Community Development News

Now is the time for the Legislature to step up on broadband

An overreliance on faulty data may be leaving thousands of rural Nebraska households out of the digital age. Twice per year, the Federal Communications Commission (FCC) collects broadband access data through Form 477 from internet service providers. This data has a host of problems and can severely overestimate broadband access.

Many Nebraskans are being left behind because of this inaccurate information. Meanwhile, state and local governments are using this information as a primary source to distribute their limited resources—something it was never intended to be used as.

USDA broadband initiative provides hope, ignores major barrier

Across rural America, communities are increasingly depending on high-speed internet to complete an education, talk to their doctors, or adopt the latest farm technology. Meanwhile, access to broadband internet speeds has become a necessity in today’s digital economy. If businesses wish to compete with one another, a strong online presence has become a requirement, not a luxury. As we advance deeper into the 21st century, access to broadband will continue to be an important indicator of quality of life for communities across the nation.

Government program helps preserve communities; serves as example for other states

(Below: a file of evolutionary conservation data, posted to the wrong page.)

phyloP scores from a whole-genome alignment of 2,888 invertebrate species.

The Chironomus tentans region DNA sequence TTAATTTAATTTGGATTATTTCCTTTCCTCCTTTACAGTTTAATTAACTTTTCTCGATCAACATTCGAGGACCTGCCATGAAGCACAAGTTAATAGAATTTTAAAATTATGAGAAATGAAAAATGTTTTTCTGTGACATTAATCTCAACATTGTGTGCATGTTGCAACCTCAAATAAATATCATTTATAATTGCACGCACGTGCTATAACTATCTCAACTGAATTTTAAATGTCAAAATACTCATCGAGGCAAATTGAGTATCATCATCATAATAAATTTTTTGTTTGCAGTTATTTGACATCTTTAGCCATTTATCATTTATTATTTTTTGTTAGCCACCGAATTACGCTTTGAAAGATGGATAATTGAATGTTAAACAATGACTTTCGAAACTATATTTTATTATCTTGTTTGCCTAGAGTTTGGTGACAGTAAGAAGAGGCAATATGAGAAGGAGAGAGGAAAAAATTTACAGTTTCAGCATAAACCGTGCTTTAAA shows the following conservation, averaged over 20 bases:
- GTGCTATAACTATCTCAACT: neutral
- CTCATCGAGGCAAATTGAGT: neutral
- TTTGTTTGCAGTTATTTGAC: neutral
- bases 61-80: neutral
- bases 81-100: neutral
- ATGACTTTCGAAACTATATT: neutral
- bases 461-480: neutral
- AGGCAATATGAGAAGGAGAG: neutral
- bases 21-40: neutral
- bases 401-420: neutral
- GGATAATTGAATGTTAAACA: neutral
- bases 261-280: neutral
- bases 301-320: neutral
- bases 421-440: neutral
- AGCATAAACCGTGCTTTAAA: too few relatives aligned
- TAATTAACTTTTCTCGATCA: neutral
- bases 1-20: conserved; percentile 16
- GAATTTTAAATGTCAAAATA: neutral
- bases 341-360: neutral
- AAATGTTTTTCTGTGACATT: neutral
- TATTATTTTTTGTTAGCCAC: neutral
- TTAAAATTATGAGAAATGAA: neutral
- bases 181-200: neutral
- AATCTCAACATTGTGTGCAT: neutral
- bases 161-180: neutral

Driving down main streets in many Nebraska communities offers a similar view – old, brick buildings line the street, interspersed among newer, modern facades. Some are well maintained while others are falling into disrepair – which some local residents are rallying to save.  

Years ago, these structures housed the offices of doctors, lawyers, and dentists on the second floor; while the main floor was home to hardware stores, clothing shops, bakeries, drug stores, and more. Every square inch was dedicated to continuing a thriving town economy.

Nebraska Property Tax Relief: Is Rickett’s Plan the Solution?

As they work to determine the best way to bring property-tax relief to Nebraskans, state lawmakers are debating a bill this week backed by Gov. Pete Ricketts. 

Legislative Bill 947 would create a refundable tax credit for agricultural and homeowner property taxes that would grow over time and reduces the top corporate income tax rate about one percentage point over five years. While the measure outlines some property-tax relief, critics say it is nominal for residential property owners and does little to help agricultural landowners now. 

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